Olga Petryszyn is a successful real estate broker with the Olga Petryszyn Team based out of Valparaiso; however she is recognized worldwide for her talent of fusing genetics, art, and gardening in what she refers to as her avocation: hybridizing hosta plants.
"I am known as a hybridizer," Petryszyn said. "I have always loved gardening. My mother Anna was a gardener."
Petryszyn learned how to hybridize in 1986 from her professor at the School of the Art Institute of Chicago, Bill Brincka, a true master gardener.
"Bill Brincka invited me to visit the garden/arboretum in Michigan City that he and his partner, Basil Cross cultivated on the acreage near their home. Wow! We became best friends over the years and my passion for gardening and arts took off," Petryszyn said.
At the time there were only about 20 cultivars, or hostas that were cultivated to display certain characteristics, in existence. Her passion was ignited and Petryszyn has been doing scientific hybridizing ever since. She has worked with other plants, including day lilies, but keeps coming back to the hosta.
"It is the sculptural form of the hosta that turns me on. The plant is stately in the landscape and lasts throughout the growing season, and comes back each year with little care. The flower scapes can be cut off when finished blooming (the bees need their place in the scheme of things) and the plant kept neat. I like that they are not too fussy," she said.
Petryszyn credits her artistic background in helping her to intuitively know which characteristics to cull and which to develop to create an attractive plant. She has learned to isolate and choose features such as form, color, texture, ruffles, size and more, based on her study and experience.
"Once you understand the results of your work, you know which genetics are strong and can come through from one cultivar to another. Using your imagination, you put together the genes in order to create what you are looking for," Petryszyn explained.
Her work with hybridizing is home based, unless she is traveling to collect pollen. She enjoys being in her garden early in the morning before going into the office, and again just before dark.
"It really clears my mind and the earth solidifies my well-being. One should take time to be with nature," she said.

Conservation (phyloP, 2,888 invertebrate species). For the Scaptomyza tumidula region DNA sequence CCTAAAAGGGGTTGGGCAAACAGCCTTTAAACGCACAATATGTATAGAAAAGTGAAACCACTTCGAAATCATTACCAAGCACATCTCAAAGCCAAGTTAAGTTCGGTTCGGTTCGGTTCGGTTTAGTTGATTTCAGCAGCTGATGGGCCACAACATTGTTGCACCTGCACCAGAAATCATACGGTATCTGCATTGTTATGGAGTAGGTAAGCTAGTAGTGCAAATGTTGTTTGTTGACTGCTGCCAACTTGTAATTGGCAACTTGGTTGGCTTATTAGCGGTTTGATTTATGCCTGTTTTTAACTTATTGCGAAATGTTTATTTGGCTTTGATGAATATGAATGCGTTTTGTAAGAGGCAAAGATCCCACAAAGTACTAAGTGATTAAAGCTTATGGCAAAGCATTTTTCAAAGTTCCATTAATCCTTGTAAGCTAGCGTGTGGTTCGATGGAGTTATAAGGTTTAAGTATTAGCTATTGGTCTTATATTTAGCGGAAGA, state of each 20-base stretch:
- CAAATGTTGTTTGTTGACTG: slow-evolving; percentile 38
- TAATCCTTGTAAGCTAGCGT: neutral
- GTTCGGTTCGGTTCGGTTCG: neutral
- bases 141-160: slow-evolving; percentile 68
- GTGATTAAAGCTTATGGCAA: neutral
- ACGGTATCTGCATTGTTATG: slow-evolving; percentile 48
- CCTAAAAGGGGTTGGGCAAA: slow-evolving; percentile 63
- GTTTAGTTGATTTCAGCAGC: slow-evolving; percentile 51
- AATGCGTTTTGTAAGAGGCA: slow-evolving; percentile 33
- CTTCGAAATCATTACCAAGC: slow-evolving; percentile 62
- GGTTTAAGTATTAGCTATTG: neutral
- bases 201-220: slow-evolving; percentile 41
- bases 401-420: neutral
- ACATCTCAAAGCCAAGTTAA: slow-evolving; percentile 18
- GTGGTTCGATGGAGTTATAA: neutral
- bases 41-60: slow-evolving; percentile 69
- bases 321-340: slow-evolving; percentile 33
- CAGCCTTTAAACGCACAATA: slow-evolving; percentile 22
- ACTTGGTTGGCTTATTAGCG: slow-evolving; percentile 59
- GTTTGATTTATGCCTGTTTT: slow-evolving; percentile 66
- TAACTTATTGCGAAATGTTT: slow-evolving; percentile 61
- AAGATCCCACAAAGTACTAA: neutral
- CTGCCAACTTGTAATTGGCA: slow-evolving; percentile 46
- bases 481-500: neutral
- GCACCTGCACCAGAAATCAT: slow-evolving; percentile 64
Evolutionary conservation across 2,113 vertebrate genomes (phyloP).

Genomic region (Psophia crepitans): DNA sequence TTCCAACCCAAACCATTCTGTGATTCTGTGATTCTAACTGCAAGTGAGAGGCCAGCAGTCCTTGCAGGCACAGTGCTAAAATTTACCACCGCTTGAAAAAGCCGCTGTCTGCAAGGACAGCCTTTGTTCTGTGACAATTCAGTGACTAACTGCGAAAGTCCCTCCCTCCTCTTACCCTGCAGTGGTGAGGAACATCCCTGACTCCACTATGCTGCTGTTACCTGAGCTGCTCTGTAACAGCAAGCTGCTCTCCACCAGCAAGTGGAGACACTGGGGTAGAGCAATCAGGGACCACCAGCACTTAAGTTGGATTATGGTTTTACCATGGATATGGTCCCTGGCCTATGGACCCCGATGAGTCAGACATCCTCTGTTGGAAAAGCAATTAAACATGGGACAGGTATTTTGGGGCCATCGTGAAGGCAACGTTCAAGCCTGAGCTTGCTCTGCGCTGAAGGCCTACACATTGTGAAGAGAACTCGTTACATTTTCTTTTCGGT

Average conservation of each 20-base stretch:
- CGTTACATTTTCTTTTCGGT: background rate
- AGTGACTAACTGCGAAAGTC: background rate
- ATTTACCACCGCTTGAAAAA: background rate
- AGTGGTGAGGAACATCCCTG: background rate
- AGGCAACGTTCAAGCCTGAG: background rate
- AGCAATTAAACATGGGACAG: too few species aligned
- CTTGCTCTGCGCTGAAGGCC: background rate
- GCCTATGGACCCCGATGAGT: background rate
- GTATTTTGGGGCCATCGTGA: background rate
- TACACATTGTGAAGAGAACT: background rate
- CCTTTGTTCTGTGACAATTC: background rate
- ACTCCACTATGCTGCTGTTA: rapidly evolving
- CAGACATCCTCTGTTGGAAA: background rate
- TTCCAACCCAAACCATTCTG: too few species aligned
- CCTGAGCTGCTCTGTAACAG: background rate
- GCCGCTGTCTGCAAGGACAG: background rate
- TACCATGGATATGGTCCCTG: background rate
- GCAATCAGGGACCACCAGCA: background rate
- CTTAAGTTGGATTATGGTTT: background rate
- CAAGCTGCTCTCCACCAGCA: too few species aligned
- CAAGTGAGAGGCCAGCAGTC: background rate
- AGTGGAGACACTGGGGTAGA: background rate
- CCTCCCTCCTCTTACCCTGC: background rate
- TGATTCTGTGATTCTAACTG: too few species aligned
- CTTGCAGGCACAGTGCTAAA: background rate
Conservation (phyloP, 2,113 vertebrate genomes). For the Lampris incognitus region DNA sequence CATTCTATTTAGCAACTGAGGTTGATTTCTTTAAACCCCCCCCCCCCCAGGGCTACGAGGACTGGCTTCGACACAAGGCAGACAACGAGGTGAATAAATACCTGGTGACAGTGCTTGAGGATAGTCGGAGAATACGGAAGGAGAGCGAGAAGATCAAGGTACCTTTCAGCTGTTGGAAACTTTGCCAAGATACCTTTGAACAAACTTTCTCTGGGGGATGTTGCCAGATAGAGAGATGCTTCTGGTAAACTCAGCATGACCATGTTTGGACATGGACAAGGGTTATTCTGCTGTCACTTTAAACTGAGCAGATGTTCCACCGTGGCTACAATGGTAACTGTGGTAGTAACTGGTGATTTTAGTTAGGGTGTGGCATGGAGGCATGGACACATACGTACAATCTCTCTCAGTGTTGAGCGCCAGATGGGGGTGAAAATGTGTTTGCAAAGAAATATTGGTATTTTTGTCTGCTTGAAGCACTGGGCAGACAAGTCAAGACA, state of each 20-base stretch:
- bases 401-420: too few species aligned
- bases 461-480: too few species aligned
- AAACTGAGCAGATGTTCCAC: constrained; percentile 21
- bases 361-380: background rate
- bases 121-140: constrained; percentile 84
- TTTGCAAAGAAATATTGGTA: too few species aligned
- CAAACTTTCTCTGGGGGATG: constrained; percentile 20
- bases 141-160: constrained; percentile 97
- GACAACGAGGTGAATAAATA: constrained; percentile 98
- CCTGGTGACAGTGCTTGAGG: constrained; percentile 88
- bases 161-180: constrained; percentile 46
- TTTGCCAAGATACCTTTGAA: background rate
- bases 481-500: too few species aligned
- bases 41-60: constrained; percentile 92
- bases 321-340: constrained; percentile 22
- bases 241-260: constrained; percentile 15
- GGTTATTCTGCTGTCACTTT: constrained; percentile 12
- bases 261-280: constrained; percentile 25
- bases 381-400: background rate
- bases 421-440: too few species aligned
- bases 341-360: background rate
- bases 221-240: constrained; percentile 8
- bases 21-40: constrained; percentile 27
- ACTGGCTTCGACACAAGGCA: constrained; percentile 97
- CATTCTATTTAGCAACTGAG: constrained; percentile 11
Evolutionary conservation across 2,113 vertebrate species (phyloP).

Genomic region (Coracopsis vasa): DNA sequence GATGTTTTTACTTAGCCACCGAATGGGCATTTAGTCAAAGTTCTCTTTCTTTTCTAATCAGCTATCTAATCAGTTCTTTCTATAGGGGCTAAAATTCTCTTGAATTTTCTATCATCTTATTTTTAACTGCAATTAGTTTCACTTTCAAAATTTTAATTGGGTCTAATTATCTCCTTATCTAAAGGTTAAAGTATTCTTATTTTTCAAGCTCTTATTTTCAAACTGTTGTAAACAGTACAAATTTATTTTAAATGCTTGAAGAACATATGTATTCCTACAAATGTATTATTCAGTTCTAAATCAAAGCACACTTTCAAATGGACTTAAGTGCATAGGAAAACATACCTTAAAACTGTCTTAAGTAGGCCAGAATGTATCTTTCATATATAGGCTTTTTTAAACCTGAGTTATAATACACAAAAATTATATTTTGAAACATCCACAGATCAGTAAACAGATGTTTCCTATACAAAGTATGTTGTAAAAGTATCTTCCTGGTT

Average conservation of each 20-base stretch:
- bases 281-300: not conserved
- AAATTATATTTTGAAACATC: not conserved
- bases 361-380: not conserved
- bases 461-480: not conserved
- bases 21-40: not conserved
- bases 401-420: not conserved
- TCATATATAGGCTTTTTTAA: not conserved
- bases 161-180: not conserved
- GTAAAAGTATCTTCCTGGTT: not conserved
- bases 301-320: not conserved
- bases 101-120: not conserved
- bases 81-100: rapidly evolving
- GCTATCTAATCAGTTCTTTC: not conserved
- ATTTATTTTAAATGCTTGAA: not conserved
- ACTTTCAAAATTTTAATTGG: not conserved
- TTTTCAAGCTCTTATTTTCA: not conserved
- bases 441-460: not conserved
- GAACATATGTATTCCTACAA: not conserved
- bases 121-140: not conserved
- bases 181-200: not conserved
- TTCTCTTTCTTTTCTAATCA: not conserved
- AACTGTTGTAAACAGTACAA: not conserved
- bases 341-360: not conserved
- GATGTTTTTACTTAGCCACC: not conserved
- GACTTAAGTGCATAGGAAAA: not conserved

Petryszyn's clientele include local gardeners, arboretums, plants societies, and major nursery producers such as Proven Winners, who patented one of her hostas: the H. 'Coast to Coast'.
"The other day I received a call from a plant tag printer in need of a photo of my H. 'Coal Miner' as they were doing a large order for Lowes. Many times my plants go to Europe or China where they are cloned and then sold back to the U.S. As a hybridizer we do not really make money like some think but at least I know I am contributing to the global economy," she said.
Her creatively named hostas are part of a series she titled "Americana" in honor of her mother and father who were immigrants from the Ukraine. In World War II they were captured and used as slave labor in Germany.
"Their survival and getting to the U.S. is a miracle. They loved America and worked to be citizens as soon as they could. They both died young due to the stress they endured and I wanted to honor them by creating a legacy of plants that will live on forever. I wish they could see them," Petryszyn said.
Her hostas have names like Niagara Falls, Memphis Blue, Grand Canyon, Key West and Tobacco Road. Her newest registered hosta is called H. 'Coast to Coast' and crosses her H. 'Golden Gate' with H. 'Manhattan'.
"The one that is not tied to a state was designed for my brother's 50th birthday. He is my all American Hero. It is called H. 'Brother Stefen'," she said.
Petryszyn's passion and creativity flow into other avenues of expression.
"Since I can remember I wanted to be an artist. My love is in sculpture, but that takes space and equipment that I do not have. Currently I have been painting with oils and just love it. Mostly landscapes and nature-go figure! If you think about it, creating a garden is like sculpture but on a grand scale. You have all this space to fill and it has to balance, look right, feel right, flow right and have colors that work together. It really takes time and patience, just like a painting," she said.
Petryszyn describes the process of hybridizing as both science and art, "With some divine intervention thrown in."